BANGOR, Maine — A federal judge on Friday ruled in favor of Gov. Paul LePage in a lawsuit concerning the governor’s controversial removal of a Department of Labor mural, saying LePage’s action amounted to “government speech.”
In a 90-page opinion, U.S. District Judge John A. Woodcock Jr. granted motions for summary judgment in favor of LePage and members of his administration. The judge also dismissed two counts of an amended complaint filed by the plaintiffs.
The decision essentially denied a trial of the lawsuit seeking to compel LePage to restore the mural to the walls of the Department of Labor building in Augusta.
“The prospect of [hauling] a sitting governor into federal court to be cross-examined under oath as to why he made a political decision may momentarily cheer the partisan,” Woodcock wrote. “But the long-term implications of federal court intervention in state politics are sobering.”
The judge said that because Maine owns the mural, it is free to do what it wants with the artwork.
“The record establishes that the idea for the commissioning of the mural began with the state of Maine, that Maine established its theme, that Maine commissioned its creation, that Maine chose the artist, that Maine paid for the mural, that Maine owns the mural, that Maine displays [or not] the mural on its own property, and that Maine even has the right to destroy it,” Woodcock wrote.
The judge said the state of Maine engaged in “government speech” when it commissioned and displayed the mural.
“It follows that Gov. LePage also engaged in government speech when he removed the mural,” Woodcock wrote. “The governor’s message — whether verbal or in the form of the expressive act of removal — is government speech.”
“Regardless of Judge Woodcock’s opinion, while we may not have yet prevailed in the court of law, we already have prevailed in the court of public opinion,” the plaintiffs’ attorney, Jeffrey Neil Young, said in a statement. “Mainers recognize what the court has failed to appreciate, that the removal of the mural is nothing less than government censorship of artistic speech in violation of the First Amendment.”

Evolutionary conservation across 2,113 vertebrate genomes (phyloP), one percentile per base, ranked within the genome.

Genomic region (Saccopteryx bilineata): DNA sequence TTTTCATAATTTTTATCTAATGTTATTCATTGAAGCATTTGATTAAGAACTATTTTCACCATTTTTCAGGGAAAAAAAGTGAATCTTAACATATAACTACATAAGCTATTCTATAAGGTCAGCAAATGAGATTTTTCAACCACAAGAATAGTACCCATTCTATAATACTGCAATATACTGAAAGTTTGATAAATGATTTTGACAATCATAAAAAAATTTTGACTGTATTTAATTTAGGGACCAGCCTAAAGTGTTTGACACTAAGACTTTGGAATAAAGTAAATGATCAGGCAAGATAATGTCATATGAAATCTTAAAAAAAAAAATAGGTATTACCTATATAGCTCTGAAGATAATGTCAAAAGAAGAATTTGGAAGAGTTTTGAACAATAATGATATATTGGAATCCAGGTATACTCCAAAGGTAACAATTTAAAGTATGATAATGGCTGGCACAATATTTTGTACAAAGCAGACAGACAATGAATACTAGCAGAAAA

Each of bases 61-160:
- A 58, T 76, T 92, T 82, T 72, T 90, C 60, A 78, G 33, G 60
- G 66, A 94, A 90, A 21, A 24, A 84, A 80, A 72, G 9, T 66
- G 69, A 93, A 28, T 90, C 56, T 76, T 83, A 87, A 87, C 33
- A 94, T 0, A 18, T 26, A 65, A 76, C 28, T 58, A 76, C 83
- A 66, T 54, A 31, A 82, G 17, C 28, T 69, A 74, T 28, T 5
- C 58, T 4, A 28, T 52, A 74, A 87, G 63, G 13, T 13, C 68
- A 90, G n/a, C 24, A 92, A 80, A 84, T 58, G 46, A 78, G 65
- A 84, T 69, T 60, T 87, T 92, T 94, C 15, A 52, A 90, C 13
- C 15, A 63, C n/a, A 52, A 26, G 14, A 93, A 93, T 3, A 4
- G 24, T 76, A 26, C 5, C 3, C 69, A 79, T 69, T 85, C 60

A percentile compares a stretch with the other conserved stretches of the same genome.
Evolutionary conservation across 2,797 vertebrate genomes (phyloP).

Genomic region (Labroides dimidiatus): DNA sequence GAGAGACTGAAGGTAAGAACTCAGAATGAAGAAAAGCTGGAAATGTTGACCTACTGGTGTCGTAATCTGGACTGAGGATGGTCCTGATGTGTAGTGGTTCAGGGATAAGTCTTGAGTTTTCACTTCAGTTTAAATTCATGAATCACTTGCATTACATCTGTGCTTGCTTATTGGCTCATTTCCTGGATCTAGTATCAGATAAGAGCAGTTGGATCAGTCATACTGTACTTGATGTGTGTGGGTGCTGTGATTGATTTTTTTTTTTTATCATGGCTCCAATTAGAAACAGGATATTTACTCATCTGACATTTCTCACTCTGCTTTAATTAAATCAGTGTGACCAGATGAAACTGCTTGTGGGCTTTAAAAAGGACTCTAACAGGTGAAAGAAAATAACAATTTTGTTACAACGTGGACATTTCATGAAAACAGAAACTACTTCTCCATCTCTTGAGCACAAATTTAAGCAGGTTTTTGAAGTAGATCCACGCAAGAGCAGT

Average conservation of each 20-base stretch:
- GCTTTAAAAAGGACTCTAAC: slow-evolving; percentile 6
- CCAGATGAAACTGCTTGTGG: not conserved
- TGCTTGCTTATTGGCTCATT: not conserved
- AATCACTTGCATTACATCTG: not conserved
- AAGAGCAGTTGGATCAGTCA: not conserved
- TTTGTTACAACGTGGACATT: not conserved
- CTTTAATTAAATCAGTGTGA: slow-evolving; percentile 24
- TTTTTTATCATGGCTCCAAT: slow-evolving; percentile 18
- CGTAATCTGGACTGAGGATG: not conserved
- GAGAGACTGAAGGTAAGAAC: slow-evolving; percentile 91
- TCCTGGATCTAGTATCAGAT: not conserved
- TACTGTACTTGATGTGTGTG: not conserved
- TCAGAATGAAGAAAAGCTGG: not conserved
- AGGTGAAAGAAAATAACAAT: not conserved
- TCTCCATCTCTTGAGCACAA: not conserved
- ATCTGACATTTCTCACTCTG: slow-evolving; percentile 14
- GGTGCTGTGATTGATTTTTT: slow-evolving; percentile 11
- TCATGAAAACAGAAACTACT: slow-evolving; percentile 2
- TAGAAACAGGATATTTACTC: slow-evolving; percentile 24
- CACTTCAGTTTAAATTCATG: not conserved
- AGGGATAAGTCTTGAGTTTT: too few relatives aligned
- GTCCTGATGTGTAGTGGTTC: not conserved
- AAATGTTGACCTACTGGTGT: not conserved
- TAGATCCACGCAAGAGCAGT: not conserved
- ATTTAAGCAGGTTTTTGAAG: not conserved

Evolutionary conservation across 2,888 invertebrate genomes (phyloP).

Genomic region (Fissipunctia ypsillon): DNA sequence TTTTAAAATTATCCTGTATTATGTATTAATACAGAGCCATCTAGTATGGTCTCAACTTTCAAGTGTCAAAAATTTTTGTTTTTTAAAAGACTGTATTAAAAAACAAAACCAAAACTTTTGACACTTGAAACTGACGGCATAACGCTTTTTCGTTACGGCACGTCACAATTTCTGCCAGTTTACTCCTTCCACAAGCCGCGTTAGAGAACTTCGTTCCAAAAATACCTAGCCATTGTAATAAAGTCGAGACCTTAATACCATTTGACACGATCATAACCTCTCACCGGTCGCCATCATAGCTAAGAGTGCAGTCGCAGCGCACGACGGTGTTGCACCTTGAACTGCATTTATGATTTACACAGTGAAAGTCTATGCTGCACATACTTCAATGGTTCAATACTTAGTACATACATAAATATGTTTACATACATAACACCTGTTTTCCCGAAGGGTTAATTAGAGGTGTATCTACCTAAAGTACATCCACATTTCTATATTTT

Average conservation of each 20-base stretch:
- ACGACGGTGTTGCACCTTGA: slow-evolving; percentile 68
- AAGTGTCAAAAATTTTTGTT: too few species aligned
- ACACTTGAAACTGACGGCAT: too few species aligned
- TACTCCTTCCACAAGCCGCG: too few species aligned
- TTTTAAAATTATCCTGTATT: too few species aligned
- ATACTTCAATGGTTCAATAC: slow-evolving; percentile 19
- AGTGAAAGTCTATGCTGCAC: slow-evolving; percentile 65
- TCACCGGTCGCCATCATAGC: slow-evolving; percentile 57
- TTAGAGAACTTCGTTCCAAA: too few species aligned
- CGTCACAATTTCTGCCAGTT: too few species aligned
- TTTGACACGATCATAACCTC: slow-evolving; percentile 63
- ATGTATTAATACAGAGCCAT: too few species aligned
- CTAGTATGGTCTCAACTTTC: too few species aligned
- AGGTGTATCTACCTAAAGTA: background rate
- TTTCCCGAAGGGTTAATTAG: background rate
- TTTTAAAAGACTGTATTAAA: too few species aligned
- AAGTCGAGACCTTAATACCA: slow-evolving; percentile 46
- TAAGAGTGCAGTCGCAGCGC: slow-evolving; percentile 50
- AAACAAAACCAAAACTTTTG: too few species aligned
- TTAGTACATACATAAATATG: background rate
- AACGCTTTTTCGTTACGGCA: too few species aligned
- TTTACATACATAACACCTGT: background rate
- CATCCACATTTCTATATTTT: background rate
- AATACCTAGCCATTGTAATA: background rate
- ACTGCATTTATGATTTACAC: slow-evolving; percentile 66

Young added that the plaintiffs were still studying the opinion and would decide in the near future whether to appeal the ruling to the 1st Circuit Court of Appeals in Boston.
“We’ve always believed that this was a frivolous, politically motivated lawsuit,” said LePage spokeswoman Adrienne Bennett. She said it would be “stunning” if government officials were barred from making decisions about what artwork can hang in public buildings.
Brooksville artist Robert Shetterly, one of three Maine artists named as plaintiffs in the lawsuit, expressed disappointment at Woodcock’s ruling.
“I have found Judge Woodcock to be an astute and thoughtful person,” Shetterly said Friday in a telephone interview. “However, I think he’s wrong about this being a matter of government speech. His decision is basically timid. I think it’s a sad decision.”
Shetterly, who travels to classrooms throughout Maine and across the country to speak about his “Americans Who Tell The Truth” series of portraits, said the ruling wasn’t a total surprise to him since Woodcock earlier had expressed reluctance to intervene in the matter. Shetterly said Woodcock had earlier suggested the “best remedy was the ballot” instead of a court ruling.
“The whole doctrine of government speech is a fallacious one,” he said. “This is just honest history, pure and simple. No one can argue with the depiction of Maine’s labor history that’s in the mural.”
BDN staffer William P. Davis contributed to this report.